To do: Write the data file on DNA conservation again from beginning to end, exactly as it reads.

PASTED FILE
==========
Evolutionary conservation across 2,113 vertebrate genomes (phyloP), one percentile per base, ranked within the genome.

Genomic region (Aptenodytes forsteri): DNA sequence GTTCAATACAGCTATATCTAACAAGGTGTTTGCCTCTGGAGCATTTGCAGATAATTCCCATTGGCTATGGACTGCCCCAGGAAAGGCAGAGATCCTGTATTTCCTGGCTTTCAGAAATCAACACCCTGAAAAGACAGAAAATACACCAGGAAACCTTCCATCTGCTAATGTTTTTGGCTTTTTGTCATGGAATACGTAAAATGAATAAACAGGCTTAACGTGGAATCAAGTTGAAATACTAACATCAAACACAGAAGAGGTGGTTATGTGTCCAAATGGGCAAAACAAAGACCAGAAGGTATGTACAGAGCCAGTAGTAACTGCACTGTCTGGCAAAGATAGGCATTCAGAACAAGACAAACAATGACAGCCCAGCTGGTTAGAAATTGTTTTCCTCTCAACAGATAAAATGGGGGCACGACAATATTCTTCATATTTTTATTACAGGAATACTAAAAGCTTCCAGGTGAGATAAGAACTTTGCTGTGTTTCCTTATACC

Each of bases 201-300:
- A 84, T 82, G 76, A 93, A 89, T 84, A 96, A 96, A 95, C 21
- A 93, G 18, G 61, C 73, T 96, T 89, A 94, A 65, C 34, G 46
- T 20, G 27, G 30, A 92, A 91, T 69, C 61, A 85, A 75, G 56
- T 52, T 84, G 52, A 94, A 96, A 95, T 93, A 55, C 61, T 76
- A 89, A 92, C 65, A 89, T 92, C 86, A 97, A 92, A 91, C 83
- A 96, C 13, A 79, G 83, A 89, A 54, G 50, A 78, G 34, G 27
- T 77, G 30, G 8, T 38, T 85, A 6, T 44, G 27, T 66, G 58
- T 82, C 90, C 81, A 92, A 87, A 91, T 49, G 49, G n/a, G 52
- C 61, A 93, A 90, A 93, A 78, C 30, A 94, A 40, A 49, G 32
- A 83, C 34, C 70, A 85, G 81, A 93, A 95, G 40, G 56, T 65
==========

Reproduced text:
Evolutionary conservation across 2,113 vertebrate genomes (phyloP), one percentile per base, ranked within the genome.

Genomic region (Aptenodytes forsteri): DNA sequence GTTCAATACAGCTATATCTAACAAGGTGTTTGCCTCTGGAGCATTTGCAGATAATTCCCATTGGCTATGGACTGCCCCAGGAAAGGCAGAGATCCTGTATTTCCTGGCTTTCAGAAATCAACACCCTGAAAAGACAGAAAATACACCAGGAAACCTTCCATCTGCTAATGTTTTTGGCTTTTTGTCATGGAATACGTAAAATGAATAAACAGGCTTAACGTGGAATCAAGTTGAAATACTAACATCAAACACAGAAGAGGTGGTTATGTGTCCAAATGGGCAAAACAAAGACCAGAAGGTATGTACAGAGCCAGTAGTAACTGCACTGTCTGGCAAAGATAGGCATTCAGAACAAGACAAACAATGACAGCCCAGCTGGTTAGAAATTGTTTTCCTCTCAACAGATAAAATGGGGGCACGACAATATTCTTCATATTTTTATTACAGGAATACTAAAAGCTTCCAGGTGAGATAAGAACTTTGCTGTGTTTCCTTATACC

Each of bases 201-300:
- A 84, T 82, G 76, A 93, A 89, T 84, A 96, A 96, A 95, C 21
- A 93, G 18, G 61, C 73, T 96, T 89, A 94, A 65, C 34, G 46
- T 20, G 27, G 30, A 92, A 91, T 69, C 61, A 85, A 75, G 56
- T 52, T 84, G 52, A 94, A 96, A 95, T 93, A 55, C 61, T 76
- A 89, A 92, C 65, A 89, T 92, C 86, A 97, A 92, A 91, C 83
- A 96, C 13, A 79, G 83, A 89, A 54, G 50, A 78, G 34, G 27
- T 77, G 30, G 8, T 38, T 85, A 6, T 44, G 27, T 66, G 58
- T 82, C 90, C 81, A 92, A 87, A 91, T 49, G 49, G n/a, G 52
- C 61, A 93, A 90, A 93, A 78, C 30, A 94, A 40, A 49, G 32
- A 83, C 34, C 70, A 85, G 81, A 93, A 95, G 40, G 56, T 65